Ethereum co-founder said that Libra should not be run by Facebook because the social media giant still hasn’t earned the people’s trust.
The fate of Facebook’s Libra cryptocurrency is pretty much hanging in the balance and has somewhat been so since it was first announced a few months ago. There has been so much backlash from authorities, with Congress specifically asking Facebook to halt the development progress until further notice. Now according to Ethereum co-founder Joseph Lubin, the biggest problem that the Libra faces is Facebook itself.
Lubin recently spoke to CNBC’s Squawk Box, and specifically mentioned Facebook’s problems with trust, as very potent fuel for the problem:
“I’m a big fan of projects like Libra. [However], I don’t believe that Facebook … with the concerns that we have with respect to trust and personal identity in Facebook, should be driving that project.”
The Ethereum co-founder who is also the founder of Consensys said that even though Facebook is the Libra’s greatest asset, the project “suffers from its greatest asset.”
As part of its plans to ensure autonomy and probably stem backlash it may have foreseen, Facebook also announced the Libra Association as a separate organization that will govern the project. At the time, 28 member organizations were revealed as founding members, including Facebook itself.
However, because of all the backlash and uncertainty, the project was hit by a major hurdle when PayPal announced it would pull out of the project. Before long, Mastercard, Visa, eBay, Stripe, Mercado Pago and Booking Holdings, all followed suit, abandoning Facebook and the Libra. At the moment, there are 21 members in the association and Facebook has said that they have received many more applications from many companies, who have all indicated interest in the association.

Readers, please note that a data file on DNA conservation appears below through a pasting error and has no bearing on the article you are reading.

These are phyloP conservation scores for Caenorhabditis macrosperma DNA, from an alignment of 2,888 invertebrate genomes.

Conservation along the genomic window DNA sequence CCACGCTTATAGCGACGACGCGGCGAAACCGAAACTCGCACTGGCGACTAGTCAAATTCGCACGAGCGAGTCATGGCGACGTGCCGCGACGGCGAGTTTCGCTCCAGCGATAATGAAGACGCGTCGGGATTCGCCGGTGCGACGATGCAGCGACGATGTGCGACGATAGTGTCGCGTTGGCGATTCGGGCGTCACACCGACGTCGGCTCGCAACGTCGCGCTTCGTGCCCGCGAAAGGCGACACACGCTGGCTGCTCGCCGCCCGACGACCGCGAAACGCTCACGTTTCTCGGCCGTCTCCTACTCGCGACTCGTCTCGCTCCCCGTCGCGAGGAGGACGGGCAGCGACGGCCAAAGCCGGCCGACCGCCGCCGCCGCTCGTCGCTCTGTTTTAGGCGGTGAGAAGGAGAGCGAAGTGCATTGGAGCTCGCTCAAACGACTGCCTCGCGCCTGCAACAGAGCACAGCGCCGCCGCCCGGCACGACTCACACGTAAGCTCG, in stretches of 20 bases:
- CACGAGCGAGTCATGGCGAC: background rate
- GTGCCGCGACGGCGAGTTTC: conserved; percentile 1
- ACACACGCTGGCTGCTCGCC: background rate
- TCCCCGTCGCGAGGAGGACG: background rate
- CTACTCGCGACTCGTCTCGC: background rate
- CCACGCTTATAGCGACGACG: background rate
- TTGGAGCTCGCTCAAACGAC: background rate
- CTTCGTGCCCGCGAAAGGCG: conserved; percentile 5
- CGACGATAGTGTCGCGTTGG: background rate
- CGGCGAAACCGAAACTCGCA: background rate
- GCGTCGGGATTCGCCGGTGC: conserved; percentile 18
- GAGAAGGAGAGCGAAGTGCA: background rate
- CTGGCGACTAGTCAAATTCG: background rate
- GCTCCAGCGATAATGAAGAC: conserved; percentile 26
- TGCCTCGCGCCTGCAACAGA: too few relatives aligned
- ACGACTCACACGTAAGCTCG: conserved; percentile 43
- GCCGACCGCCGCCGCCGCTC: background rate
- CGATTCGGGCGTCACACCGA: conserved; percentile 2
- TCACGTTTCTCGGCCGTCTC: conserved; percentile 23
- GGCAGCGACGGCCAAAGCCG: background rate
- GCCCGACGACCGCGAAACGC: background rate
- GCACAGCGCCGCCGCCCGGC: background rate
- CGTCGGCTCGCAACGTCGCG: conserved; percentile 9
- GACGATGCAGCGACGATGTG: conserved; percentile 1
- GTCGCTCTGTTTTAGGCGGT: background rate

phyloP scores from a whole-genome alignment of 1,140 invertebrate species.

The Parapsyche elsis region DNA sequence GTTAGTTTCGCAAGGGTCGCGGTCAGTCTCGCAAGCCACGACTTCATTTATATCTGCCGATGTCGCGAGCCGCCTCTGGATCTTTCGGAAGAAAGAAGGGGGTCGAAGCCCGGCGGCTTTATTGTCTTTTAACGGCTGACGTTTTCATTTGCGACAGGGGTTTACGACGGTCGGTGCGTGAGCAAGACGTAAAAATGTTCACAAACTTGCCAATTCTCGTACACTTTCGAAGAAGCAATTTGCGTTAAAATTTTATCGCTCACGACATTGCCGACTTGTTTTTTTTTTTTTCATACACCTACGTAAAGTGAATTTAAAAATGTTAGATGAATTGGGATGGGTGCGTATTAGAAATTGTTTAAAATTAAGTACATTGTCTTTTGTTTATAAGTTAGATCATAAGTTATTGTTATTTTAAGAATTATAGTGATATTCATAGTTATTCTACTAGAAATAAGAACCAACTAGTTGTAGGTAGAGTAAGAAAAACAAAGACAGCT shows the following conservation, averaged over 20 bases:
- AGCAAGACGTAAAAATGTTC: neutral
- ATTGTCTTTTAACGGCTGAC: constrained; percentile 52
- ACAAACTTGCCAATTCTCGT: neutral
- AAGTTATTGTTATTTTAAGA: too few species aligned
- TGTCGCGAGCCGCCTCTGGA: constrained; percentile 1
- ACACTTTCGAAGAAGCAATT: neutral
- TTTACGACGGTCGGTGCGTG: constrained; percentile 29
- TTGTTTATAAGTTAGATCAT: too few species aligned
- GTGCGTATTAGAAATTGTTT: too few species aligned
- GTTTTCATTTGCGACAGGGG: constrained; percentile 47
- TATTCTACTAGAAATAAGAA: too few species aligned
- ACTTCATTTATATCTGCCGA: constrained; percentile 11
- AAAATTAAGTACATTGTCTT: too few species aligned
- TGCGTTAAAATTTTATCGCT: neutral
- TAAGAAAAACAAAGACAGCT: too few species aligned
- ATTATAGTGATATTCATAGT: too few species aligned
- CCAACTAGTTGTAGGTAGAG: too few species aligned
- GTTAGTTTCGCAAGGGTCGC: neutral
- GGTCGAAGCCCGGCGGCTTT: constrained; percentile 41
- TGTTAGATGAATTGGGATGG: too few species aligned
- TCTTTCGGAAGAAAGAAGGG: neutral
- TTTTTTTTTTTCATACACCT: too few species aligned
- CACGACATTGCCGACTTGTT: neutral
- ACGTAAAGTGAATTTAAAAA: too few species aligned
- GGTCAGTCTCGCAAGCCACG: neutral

Lubin has however suggested that one way to circumvent the regulatory issues Libra is facing in both the European and American markets, is to launch the product in other jurisdictions that might be a bit more welcoming, and then work their way from there. He said:
“My own hope for them to actually launch Libra was to launch it in a bunch of small-and-medium sized nations and bide their time and eventually, launch it in European … and the American nations that are resistant.”
Facebook CEO Mark Zuckerberg has told Congress in a testimony that the Libra will not launch until authorities are satisfied with the project and give it their greenlight. However, this seems very unlikely because Congress would most likely not be backing down anytime soon. Zuckerberg recently endured hours of grilling from Congress about the project where he was repeatedly fired at, regarding several issues. The head of the Calibra project David Marcus, also had the same fate when he was questioned by Congress as well, months ago.
Just a day before Zuckerberg was set to appear before Congress, Marcus fired an indirect warning at the U.S. government, saying the U.S. will lose its race to China, if it doesn’t embrace crypto more.